China is not headed for a hard economic landing, the country's top economic planner said Sunday while charting out deeper reforms for its vast state-owned enterprises, such as the launch of several mixed ownership pilot programs in the oil, natural gas and rail sectors.

As China looks to shift away from its dependence on manufacturing, it would restructure its state-owned companies and moderately increase investment in infrastructure and public services, Xu Shaoshi, head of the National Development and Reform Commission, reportedly said Sunday. He was speaking at China’s National People’s Congress 2016 plenary session in Beijing.

Terming last year’s economic performance as “sanguine,” Xu said the world’s second-largest economy would not see another upsurge in layoffs — like the one in the 1990s — as China looks to dial back excessive production and lays off redundant workers.

China has about 150,000 state-owned enterprises that employ over 30 million people, Reuters reported, citing state-owned Xinhua news service.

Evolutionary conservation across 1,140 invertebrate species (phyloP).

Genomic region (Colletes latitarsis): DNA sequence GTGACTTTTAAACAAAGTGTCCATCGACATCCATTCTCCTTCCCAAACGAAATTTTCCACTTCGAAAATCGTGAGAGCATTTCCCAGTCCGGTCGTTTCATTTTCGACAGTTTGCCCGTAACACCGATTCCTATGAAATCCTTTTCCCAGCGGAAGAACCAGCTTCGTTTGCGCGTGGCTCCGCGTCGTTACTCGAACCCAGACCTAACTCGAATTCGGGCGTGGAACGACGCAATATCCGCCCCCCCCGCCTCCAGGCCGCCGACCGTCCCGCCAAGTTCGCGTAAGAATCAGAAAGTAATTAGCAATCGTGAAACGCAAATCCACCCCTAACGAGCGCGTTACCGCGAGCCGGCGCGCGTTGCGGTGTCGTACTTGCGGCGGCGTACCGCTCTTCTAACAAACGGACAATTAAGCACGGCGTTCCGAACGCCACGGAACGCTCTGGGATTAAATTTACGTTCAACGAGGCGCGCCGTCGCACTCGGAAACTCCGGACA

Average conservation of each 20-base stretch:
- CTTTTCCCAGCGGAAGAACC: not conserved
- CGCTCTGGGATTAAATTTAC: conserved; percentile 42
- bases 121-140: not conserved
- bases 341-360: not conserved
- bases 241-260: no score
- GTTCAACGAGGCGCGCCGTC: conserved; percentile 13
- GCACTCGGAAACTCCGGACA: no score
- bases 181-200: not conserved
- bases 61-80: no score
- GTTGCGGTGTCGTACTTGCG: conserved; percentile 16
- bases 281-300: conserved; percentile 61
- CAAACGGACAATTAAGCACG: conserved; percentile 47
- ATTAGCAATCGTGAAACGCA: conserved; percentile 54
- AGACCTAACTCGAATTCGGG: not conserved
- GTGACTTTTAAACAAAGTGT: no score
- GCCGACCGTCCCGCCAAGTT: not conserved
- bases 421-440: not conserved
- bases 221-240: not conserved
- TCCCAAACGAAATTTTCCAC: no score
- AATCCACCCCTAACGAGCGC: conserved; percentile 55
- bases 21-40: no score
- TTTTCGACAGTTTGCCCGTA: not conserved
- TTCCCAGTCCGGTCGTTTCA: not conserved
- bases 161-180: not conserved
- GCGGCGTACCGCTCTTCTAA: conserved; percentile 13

While early indicators like rising consumer prices and power generation showed a positive start to the year, Xu warned that a slowly-recovering world economy, falling prices of bulk commodities and geopolitical risks posed a threat to China's economic growth.

However, Xu maintained that "China will absolutely not experience a hard landing," adding that Asia’s largest economy would not drag down the world’s economy.

"You need to look at the situation objectively. These predictions of a hard landing are destined to come to nothing," he said.

On Saturday, Chinese Premier Li Keqiang released the annual government work report — a blueprint of China’s economic aspirations — which projected a growth target between 6.5 percent to 7 percent in 2016.